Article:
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Electric Renaissance: Belle & Sebastian At The Chicago Theatre

By Kim Bellware in Arts & Entertainment on Oct 13, 2010 5:20PM

Photo by Jed Sullivan
Who would have guessed: Stuart Murdoch has a pretty good throwing arm. Along with his Belle & Sebastian band mates, Murdoch—the chief architect behind the group’s brilliant twee-pop/“sad bastard” music—wowed a full-house at the Chicago Theatre Monday night. The 90 minute set had a bit of everything, including fans dancing on stage, an impromptu makeup application and Murdoch pitching Nerf footballs into the crowd (for the record, Stu’s first lob landed in the upper balcony).

A day before their latest release, Write About Love, dropped, the Glasgow group powered through the majority of their discography, lingering particularly long on 2003’s Dear Catastrophe Waitress (but eschewing our personal favorite, Tigermilk). In a venue where a show's intimacy can get lost in the expanse, Belle & Sebastian were funny and warm, putting on what would be better described as a variety show than a concert.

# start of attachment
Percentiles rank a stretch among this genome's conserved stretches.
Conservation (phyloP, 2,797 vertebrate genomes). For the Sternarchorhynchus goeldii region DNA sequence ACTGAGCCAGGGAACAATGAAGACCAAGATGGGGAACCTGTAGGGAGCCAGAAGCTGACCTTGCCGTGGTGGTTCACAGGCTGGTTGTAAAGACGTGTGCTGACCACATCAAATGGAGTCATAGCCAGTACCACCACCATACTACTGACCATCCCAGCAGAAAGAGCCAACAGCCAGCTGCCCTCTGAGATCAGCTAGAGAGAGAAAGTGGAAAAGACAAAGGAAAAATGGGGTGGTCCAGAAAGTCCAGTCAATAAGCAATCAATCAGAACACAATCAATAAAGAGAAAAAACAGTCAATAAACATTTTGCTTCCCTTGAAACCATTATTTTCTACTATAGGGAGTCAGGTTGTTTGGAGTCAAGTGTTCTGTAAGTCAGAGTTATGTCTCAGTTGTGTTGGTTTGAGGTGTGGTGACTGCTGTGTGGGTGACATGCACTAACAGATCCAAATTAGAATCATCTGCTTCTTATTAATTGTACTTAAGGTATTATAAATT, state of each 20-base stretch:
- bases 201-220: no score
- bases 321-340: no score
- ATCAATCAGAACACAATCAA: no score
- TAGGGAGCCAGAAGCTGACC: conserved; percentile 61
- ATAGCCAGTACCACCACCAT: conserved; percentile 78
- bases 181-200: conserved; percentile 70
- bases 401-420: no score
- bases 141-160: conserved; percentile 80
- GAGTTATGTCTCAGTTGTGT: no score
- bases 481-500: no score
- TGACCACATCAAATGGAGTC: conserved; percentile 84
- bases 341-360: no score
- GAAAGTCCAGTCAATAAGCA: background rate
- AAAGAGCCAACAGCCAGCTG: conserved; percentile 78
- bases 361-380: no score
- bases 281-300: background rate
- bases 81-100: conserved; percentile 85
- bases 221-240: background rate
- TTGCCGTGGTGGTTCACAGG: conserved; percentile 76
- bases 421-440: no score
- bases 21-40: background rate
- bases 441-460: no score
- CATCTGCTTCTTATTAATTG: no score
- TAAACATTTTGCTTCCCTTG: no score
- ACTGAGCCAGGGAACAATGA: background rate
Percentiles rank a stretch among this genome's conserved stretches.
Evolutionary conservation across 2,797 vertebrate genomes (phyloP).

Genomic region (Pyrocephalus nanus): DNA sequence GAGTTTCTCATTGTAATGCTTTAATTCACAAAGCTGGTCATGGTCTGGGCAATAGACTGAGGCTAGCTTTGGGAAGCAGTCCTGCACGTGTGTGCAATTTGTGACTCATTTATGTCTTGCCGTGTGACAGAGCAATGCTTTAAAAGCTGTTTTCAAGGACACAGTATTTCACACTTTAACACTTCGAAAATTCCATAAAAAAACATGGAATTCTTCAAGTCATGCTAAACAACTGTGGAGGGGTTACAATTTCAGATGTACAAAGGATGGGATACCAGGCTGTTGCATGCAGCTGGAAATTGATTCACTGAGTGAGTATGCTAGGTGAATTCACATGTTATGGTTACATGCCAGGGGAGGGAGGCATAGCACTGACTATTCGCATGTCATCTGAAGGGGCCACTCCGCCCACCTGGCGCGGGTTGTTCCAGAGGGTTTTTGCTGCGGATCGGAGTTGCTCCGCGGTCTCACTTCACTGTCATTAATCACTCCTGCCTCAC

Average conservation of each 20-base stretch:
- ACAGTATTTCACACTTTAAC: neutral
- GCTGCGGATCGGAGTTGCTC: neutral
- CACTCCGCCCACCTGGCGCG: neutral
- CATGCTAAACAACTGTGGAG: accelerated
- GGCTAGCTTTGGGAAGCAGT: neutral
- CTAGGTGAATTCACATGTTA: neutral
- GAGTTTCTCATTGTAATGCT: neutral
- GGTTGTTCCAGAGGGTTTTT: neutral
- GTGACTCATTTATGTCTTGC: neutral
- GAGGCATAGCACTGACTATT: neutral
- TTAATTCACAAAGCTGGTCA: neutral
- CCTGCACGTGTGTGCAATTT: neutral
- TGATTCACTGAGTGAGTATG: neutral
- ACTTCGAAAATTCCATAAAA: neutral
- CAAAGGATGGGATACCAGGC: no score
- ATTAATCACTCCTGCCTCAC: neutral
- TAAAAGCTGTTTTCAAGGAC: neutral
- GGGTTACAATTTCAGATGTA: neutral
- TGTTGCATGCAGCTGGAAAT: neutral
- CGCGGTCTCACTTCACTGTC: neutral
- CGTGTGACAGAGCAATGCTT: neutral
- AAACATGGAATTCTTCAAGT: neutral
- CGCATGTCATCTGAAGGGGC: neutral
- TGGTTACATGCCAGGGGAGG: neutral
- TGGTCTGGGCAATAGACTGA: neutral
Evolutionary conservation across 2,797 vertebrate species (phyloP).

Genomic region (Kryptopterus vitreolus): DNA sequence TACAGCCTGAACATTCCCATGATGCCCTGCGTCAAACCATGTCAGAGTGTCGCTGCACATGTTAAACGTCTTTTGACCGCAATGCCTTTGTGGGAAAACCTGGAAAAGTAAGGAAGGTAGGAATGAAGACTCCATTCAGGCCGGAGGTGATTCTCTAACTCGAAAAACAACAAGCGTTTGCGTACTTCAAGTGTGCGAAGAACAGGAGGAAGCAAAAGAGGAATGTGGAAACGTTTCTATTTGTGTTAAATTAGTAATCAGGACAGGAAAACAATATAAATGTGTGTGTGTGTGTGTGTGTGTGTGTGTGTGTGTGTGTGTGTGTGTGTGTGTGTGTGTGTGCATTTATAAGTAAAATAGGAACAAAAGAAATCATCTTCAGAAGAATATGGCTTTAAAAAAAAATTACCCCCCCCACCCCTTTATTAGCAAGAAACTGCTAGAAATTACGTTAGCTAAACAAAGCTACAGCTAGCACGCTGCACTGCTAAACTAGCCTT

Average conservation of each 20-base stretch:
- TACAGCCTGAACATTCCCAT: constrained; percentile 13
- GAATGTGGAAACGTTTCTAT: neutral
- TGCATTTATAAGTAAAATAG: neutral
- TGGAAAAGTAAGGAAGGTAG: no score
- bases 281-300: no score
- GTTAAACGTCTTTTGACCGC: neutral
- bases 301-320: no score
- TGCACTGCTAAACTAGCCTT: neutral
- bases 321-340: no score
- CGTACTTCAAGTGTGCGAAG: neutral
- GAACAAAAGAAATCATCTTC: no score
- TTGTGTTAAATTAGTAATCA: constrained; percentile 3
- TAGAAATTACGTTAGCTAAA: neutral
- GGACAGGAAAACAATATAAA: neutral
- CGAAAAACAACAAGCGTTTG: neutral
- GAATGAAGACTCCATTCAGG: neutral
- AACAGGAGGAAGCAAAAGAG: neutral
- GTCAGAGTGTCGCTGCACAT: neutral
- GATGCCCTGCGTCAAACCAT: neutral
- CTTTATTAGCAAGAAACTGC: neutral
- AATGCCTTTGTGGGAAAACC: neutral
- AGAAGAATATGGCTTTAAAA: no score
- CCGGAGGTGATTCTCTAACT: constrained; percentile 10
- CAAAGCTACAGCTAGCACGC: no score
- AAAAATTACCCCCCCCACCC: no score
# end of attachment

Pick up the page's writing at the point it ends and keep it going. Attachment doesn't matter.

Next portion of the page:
Starting off with "I Didn't See It Coming," the band relied on their strings section as much as they did their signature mix of gentle strumming and driving guitar. After a quick handful of slightly older numbers, "She's Losing It" and "Step Into My Office, Baby," Murdoch took some time to jab the band's music, and in much cruder terms, promising the rest of the show would be "climactic" unlike the first few songs.

It was an interesting observation from Murdoch (who also mused about the realness of Chicago versus New York, our "second city" status and The Bean) since very little of Belle & Sebastian's music would be considered in any way explosive; they aren't an arena band that will make sharp departures from their established sound, let alone have an overwhelming finale. Instead, the spark was ignited by the smaller ranges of change ups, with the group's rhythm moving strongly and steadily. If at any point the show felt slow, it was because of the contrast with Murdoch and company's much faster-paced personality. For a group that could play "The Stars of Track and Field," "Boy With The Arab Strap" and the excellent finale, "Sleep The Clock Around" with such cool and steady control, they possessed a surprising amount of giddiness.

It was an easy pleasure to see a band so obviously delighting in its fans, and the appreciation was returned with a standing ovation from the crowd. After a two-song encore, the band left the stage, and the audience left buzzing with the same level of energy that Belle & Sebastian had just exuded on stage.